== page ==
There are certain exercises that can be tried too and many of these writers will throw a few out to get new writers to try. Janet Burroway uses this tact by presenting the reader with certain texts (poetry and prose) and then setting some exercises to get the reader to try and undertake these techniques. A good example is a piece of prose by Earnest Hemingway titled A Clean, Well Lighted Place where she sets the task to write something similar in say a different persona, or writing an inner monologue coming from the protagonist’s interior dialogue. By doing an exercise of this nature the novice writer will learn how to “show” a character through sensory detail. [v]

                These sensory details are extremely important and are in fact concrete details that a reader will recognise. These types of details are what are needed to bring a piece of writing to life as told to us by another writer by the name of Donna Levin when she tells us about “Killer- diller details”[vi]. This is almost like an unwritten contract between reader and writer whereby the reader knows that the book will be one of fiction, but wants it to sound realistic in order to make him believe it for the duration of the story. I know from my own reading experience that if something does not grab you within the first few pages that the book will get put down and not read.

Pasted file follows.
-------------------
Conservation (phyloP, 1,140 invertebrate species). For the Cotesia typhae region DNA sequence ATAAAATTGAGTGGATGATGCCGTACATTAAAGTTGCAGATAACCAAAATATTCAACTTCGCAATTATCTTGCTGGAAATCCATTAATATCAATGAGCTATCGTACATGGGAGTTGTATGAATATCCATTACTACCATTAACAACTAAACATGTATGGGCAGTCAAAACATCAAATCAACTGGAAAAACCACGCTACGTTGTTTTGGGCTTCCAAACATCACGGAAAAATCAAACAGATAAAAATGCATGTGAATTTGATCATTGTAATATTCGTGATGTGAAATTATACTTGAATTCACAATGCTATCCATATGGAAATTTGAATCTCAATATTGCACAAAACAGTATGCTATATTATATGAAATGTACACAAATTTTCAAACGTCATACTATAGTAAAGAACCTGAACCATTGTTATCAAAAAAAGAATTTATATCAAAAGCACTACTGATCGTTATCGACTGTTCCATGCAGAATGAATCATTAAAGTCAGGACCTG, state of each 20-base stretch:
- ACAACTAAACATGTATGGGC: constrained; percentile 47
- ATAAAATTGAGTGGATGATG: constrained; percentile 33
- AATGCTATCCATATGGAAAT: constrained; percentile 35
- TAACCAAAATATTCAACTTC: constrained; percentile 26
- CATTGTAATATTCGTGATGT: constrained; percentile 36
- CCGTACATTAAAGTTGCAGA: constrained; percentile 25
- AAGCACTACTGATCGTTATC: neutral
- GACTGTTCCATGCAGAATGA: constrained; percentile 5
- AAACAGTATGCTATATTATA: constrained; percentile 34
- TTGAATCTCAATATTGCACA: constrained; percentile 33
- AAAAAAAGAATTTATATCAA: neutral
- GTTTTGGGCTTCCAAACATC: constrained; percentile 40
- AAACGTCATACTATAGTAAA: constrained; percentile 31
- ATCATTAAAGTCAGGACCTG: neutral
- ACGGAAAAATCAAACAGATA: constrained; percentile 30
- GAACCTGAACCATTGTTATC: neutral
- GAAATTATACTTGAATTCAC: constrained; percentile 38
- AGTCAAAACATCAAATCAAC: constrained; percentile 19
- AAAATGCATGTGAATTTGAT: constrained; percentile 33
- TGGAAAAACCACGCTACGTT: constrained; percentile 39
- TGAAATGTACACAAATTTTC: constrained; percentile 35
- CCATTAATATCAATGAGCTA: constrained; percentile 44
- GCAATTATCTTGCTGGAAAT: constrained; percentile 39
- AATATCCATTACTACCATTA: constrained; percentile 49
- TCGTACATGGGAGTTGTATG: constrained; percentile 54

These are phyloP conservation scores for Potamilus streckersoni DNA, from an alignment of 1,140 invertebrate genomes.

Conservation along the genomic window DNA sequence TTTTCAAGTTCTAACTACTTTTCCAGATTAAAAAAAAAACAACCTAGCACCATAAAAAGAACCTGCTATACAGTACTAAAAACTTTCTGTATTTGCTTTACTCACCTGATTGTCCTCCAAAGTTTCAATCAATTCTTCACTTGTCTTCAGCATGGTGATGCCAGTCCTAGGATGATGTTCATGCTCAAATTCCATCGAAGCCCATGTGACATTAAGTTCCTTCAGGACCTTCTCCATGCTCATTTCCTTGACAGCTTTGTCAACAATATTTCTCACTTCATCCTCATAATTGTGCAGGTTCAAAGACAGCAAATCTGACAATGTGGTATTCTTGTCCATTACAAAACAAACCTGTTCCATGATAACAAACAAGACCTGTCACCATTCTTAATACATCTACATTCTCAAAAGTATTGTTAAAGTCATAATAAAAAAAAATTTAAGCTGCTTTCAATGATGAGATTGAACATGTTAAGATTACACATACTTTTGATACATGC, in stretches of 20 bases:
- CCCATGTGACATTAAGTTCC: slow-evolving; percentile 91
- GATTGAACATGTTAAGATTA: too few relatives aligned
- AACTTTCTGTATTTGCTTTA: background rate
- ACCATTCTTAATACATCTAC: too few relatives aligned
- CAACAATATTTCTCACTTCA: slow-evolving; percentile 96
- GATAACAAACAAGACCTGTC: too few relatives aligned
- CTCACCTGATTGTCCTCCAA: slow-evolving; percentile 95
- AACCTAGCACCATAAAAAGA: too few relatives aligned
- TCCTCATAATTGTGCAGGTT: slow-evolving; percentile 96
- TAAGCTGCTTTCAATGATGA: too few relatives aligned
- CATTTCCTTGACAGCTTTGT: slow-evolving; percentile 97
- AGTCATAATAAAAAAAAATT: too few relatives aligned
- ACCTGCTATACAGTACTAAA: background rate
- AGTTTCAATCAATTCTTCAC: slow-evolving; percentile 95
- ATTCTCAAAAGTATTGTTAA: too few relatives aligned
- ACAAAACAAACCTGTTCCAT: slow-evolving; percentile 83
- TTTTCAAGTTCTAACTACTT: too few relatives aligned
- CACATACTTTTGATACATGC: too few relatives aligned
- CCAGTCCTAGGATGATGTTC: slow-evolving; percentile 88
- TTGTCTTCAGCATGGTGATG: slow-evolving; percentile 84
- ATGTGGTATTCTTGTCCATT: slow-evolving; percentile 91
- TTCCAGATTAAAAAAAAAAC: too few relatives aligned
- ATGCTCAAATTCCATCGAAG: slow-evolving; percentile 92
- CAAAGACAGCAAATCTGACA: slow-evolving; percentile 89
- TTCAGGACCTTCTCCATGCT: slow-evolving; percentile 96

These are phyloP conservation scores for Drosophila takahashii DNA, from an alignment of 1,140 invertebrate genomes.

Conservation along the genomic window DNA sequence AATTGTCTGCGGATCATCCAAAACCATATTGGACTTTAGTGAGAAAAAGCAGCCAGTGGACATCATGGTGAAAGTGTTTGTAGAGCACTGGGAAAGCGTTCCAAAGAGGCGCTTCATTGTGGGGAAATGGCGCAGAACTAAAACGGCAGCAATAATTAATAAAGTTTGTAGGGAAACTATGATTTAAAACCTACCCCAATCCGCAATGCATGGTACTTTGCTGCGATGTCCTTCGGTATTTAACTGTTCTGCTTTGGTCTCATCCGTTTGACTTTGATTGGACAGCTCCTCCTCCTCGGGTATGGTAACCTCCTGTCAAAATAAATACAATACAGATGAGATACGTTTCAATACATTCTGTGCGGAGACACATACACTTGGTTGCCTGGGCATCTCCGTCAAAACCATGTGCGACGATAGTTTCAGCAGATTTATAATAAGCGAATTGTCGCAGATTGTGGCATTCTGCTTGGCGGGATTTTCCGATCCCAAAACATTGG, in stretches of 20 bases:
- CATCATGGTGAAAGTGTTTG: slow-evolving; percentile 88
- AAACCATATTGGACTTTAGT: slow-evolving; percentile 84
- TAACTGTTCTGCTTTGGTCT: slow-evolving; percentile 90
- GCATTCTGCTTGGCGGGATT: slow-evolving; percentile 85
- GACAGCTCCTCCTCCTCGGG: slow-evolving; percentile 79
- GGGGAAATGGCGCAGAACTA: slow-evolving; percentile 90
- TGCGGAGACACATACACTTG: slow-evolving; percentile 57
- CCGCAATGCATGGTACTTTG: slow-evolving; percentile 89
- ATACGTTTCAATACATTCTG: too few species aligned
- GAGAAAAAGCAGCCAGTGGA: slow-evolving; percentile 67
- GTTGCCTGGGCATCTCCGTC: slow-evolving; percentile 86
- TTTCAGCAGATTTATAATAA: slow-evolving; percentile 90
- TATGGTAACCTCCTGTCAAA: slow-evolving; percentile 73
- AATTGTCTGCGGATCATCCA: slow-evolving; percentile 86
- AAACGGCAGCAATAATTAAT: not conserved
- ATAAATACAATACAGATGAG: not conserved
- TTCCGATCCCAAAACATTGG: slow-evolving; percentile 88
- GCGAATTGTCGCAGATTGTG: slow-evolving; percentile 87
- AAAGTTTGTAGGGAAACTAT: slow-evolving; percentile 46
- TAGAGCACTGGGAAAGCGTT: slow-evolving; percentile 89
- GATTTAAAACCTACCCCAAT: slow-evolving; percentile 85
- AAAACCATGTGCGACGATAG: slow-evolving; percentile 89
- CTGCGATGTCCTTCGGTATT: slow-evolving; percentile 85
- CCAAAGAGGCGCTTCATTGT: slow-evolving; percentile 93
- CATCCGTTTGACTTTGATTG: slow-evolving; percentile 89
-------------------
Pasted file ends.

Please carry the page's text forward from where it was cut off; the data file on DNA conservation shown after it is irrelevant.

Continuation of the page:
It is certainly good advice that other writers offer to budding novice writers that throughout any writing undertaken you must continue to read and to do this act widely. As Stephen king says on the website I visited if we “omit needless words”[vii] then we will find a rich and rewarding past time in writing which is something that is coupled with everything that we experience in life, even if the work is one of fiction. All the advice given is after all based on the experience of people that have got themselves writing regularly and is just their story to show us budding writers that with a bit of hard work and listening to the advice on offer that we too can find the path towards a very rewarding past time and way of life.

[i] Brignull, T. “Battle Cry of the Ant” – taken from Morgan, E (ED)(2003) “Reactions4: New Poetry.” UEA, Pen & Inc. Press.

[ii] Poet’s Companion. “Simile and Metaphor”

[iii] King, S. Quote from website for “On Writing : A memoir of the Craft”.

[iv] Lamott, A. (1994) “Bird by Bird :Some Instructions on Writing and Life”. New York, Pantheon Books.

[v] Burroway, J. (2007) Imaginative Writing : the elements of Craft” Second Edition. Penguin Academics, Printed in USA. Longman Publishers, attn. Mraketing Dept., 1185 avenue of the Americas, 25th floor, New York, NY 10036.

[vi] Levin, D. Article adapted from her book “Get That Novel Sorted” and “Get that Novel Written”.

[vii] Op. Cit King, S.

Published by: carlpeters

Got my degree at University of Cumbria (Lancaster) in English Lit and Creative Writing and now find how difficult it really is to make yourself write everyday. Hardest job in the world!